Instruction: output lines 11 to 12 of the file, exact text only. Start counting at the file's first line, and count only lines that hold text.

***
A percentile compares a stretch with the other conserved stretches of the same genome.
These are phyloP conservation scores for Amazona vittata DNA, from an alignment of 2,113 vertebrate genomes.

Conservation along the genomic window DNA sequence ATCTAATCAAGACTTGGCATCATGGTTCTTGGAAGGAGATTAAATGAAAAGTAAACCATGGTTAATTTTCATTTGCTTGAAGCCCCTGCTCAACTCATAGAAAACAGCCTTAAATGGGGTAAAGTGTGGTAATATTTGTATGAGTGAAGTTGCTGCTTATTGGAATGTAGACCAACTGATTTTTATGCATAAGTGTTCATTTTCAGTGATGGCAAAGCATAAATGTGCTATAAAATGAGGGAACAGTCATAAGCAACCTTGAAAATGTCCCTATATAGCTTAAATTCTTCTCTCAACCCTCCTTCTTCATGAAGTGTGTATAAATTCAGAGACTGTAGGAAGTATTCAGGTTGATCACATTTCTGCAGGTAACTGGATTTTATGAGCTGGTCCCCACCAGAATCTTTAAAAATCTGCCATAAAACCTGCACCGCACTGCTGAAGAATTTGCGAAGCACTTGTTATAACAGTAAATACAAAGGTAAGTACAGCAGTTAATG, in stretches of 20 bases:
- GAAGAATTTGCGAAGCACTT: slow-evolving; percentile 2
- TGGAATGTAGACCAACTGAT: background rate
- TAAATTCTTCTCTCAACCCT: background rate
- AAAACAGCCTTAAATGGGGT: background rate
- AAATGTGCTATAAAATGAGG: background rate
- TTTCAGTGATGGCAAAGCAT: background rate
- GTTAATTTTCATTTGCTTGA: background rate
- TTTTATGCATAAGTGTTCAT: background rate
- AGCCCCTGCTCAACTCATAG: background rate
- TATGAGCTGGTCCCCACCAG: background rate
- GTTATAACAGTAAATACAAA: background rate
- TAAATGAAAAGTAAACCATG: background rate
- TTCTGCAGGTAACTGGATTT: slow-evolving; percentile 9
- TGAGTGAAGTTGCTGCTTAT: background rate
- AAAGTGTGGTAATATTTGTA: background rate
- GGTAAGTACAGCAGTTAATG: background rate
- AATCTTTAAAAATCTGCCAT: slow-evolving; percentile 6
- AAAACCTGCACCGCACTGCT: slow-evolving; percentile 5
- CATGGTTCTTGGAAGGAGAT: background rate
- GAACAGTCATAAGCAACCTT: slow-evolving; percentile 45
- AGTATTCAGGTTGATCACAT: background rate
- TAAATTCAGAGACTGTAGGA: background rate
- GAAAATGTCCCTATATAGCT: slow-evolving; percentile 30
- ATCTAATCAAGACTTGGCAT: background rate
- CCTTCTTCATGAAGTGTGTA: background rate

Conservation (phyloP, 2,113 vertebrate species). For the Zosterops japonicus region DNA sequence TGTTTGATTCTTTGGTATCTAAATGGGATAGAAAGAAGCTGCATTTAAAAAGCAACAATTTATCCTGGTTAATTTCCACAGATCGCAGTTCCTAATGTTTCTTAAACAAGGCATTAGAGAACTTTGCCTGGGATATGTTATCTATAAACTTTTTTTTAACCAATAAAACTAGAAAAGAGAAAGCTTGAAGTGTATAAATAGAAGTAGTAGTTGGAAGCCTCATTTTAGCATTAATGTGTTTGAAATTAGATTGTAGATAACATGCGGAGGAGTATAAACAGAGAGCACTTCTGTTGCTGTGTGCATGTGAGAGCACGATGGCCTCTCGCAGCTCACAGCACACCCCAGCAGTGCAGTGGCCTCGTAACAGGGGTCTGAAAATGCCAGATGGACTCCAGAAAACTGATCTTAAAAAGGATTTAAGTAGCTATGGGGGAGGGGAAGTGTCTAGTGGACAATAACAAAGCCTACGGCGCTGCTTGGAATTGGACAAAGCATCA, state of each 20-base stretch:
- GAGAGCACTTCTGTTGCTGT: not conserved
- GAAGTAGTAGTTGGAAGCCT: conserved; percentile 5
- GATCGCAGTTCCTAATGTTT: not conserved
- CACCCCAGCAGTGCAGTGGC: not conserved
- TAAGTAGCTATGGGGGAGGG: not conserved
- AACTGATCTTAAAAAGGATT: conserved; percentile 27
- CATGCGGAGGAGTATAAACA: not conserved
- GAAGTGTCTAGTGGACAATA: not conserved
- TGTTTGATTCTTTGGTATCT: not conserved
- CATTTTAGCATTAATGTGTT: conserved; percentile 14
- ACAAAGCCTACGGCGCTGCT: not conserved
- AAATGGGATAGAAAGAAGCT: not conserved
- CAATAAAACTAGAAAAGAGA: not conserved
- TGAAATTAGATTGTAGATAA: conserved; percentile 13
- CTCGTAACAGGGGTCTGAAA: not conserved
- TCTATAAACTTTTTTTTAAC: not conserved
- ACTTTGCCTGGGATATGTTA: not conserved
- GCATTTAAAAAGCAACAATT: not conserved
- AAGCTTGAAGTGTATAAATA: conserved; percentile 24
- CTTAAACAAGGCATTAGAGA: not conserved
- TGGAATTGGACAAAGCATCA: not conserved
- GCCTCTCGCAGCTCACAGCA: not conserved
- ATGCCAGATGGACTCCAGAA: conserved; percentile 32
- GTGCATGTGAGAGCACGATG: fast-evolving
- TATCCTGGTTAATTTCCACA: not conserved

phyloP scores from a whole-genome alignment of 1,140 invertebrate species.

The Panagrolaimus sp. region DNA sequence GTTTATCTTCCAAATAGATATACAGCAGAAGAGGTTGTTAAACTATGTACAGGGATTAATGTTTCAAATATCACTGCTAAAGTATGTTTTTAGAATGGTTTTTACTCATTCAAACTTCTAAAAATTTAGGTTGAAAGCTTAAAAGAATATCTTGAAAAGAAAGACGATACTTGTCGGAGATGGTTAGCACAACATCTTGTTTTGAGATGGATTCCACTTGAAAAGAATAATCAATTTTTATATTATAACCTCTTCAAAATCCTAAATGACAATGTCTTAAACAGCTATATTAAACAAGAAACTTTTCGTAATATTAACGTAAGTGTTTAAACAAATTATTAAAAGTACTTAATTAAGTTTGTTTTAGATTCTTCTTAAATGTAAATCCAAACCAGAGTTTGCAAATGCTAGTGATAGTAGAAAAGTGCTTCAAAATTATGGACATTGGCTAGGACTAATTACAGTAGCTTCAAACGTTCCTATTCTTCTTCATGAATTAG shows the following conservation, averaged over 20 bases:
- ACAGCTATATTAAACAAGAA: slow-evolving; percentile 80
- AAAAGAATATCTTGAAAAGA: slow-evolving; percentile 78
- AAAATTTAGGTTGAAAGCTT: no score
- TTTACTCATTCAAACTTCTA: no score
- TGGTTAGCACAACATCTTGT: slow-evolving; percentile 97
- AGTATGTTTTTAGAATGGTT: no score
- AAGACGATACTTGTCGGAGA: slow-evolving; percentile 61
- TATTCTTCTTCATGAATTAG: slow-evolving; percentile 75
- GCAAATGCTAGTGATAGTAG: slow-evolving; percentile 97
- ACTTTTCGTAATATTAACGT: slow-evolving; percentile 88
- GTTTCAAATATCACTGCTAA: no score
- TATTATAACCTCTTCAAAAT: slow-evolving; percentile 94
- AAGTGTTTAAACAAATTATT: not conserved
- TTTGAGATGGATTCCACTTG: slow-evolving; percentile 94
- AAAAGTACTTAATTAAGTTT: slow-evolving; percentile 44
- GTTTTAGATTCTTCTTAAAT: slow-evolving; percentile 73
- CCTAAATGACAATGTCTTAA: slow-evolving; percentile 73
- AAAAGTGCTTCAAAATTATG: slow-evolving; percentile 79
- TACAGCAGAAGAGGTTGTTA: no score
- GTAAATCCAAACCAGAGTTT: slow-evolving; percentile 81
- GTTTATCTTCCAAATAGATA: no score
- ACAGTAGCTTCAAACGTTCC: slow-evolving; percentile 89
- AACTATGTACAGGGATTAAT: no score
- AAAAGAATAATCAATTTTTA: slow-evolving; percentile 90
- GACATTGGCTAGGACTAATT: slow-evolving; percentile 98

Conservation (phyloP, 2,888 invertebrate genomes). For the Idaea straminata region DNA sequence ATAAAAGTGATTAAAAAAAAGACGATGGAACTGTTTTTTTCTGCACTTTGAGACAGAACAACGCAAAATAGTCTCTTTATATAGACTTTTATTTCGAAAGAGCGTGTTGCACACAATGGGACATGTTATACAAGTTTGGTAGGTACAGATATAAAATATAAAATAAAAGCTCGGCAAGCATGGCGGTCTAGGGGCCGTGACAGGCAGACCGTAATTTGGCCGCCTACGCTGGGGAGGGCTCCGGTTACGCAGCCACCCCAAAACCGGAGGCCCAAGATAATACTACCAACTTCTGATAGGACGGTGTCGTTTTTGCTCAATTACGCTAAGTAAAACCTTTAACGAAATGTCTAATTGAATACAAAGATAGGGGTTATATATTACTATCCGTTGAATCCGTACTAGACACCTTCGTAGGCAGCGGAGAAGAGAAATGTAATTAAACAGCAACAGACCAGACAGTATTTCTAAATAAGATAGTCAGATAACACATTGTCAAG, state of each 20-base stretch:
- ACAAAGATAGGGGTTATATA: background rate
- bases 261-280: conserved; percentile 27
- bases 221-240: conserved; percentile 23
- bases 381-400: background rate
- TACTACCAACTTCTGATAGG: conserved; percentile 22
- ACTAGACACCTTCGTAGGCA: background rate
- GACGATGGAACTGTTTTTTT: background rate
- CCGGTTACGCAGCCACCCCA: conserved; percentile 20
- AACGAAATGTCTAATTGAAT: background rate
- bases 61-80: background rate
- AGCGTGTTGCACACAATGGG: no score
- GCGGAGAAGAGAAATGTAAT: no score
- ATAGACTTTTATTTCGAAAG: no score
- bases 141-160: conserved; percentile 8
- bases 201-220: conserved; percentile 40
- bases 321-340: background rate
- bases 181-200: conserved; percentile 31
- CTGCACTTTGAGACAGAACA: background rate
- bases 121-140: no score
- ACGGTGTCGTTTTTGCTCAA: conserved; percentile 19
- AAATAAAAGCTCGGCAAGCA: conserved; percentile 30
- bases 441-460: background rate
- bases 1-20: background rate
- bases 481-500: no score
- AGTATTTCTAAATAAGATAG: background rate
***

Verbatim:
- TTTTATGCATAAGTGTTCAT: background rate
- AGCCCCTGCTCAACTCATAG: background rate